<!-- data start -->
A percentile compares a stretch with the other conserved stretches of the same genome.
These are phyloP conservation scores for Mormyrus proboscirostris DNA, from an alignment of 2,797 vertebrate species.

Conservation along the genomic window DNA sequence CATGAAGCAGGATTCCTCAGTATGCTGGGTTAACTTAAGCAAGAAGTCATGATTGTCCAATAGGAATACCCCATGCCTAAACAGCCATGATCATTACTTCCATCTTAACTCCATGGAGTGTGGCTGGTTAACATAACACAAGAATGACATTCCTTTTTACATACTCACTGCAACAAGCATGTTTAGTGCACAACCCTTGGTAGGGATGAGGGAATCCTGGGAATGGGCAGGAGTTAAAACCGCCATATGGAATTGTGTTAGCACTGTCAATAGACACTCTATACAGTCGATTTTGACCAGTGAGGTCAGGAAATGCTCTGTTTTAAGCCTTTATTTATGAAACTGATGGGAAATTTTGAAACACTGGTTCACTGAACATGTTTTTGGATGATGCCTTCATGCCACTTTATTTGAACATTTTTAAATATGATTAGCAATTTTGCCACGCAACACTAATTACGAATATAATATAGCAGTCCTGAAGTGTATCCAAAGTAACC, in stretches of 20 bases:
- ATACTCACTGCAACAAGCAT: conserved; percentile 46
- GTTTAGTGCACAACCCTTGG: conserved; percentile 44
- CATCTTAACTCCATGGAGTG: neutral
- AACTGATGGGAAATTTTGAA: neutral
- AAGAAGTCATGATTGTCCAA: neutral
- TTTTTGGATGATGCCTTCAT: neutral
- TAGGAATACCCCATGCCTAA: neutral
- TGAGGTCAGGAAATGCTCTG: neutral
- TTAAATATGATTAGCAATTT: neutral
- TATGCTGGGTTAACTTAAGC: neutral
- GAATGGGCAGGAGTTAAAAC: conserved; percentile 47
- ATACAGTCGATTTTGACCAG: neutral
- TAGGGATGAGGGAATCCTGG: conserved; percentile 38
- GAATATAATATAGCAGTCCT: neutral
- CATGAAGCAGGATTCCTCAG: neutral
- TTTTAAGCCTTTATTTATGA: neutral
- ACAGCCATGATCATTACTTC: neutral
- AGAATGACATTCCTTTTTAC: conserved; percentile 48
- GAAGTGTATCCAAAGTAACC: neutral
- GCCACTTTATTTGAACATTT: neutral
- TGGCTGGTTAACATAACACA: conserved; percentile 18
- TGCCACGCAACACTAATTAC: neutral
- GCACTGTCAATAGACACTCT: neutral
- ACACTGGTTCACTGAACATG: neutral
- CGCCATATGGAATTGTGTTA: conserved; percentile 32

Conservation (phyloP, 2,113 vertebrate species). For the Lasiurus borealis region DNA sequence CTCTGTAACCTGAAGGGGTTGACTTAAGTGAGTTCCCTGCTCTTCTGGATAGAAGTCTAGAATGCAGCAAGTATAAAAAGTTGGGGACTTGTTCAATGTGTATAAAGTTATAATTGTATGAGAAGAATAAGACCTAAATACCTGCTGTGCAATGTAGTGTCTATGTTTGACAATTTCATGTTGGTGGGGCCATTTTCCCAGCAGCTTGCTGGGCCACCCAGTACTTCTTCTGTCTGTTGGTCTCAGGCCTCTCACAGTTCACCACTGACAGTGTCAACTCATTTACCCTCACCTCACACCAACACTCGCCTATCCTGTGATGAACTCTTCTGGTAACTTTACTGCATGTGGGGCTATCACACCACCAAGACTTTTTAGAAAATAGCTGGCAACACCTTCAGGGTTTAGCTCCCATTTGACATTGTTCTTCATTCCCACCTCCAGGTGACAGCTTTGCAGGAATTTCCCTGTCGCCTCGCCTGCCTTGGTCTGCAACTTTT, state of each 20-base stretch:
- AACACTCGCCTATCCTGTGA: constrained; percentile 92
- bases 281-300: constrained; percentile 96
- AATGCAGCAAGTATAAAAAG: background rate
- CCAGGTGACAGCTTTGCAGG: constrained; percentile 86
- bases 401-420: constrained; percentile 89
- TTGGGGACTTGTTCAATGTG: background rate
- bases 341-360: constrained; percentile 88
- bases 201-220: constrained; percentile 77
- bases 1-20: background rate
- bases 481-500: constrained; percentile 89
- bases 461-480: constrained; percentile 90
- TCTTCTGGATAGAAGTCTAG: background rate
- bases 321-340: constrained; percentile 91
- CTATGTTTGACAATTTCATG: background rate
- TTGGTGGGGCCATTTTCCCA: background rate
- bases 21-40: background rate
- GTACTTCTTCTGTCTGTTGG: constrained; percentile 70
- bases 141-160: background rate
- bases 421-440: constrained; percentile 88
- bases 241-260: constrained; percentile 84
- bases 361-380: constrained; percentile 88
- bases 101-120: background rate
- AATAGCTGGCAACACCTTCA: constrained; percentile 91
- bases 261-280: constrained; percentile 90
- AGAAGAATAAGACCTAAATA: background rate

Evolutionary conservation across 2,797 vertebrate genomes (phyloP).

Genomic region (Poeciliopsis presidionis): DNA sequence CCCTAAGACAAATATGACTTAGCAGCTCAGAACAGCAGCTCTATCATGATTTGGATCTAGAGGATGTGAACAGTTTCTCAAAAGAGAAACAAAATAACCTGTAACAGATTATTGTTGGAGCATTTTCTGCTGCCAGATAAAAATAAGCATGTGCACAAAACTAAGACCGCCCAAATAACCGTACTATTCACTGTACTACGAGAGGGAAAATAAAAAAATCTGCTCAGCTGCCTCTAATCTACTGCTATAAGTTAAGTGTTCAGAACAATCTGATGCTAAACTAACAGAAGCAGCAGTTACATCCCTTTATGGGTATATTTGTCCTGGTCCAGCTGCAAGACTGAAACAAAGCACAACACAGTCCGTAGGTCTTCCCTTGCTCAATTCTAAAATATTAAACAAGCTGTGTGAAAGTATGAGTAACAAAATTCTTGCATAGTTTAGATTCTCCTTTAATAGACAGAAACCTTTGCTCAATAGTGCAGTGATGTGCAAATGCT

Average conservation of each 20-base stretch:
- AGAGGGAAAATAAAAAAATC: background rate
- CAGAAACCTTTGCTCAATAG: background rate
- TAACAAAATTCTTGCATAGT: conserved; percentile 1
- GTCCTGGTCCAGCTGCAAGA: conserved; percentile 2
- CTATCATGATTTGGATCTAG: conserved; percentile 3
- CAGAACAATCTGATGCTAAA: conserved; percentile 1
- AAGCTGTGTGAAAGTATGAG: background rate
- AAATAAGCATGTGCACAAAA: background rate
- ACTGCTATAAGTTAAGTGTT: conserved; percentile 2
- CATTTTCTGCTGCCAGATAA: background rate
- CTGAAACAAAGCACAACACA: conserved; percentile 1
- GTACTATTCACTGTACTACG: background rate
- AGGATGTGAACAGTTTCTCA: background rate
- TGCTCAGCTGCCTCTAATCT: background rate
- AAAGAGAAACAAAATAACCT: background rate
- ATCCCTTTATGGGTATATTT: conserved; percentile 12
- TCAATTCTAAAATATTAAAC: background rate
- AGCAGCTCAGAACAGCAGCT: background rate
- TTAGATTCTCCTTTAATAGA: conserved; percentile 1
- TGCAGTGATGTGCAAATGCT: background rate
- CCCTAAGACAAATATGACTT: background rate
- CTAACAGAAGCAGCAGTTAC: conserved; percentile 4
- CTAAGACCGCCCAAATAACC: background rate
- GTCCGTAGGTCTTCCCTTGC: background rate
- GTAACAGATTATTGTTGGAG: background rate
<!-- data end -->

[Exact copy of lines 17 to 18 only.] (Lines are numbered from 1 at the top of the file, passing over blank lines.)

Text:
- GAATATAATATAGCAGTCCT: neutral
- CATGAAGCAGGATTCCTCAG: neutral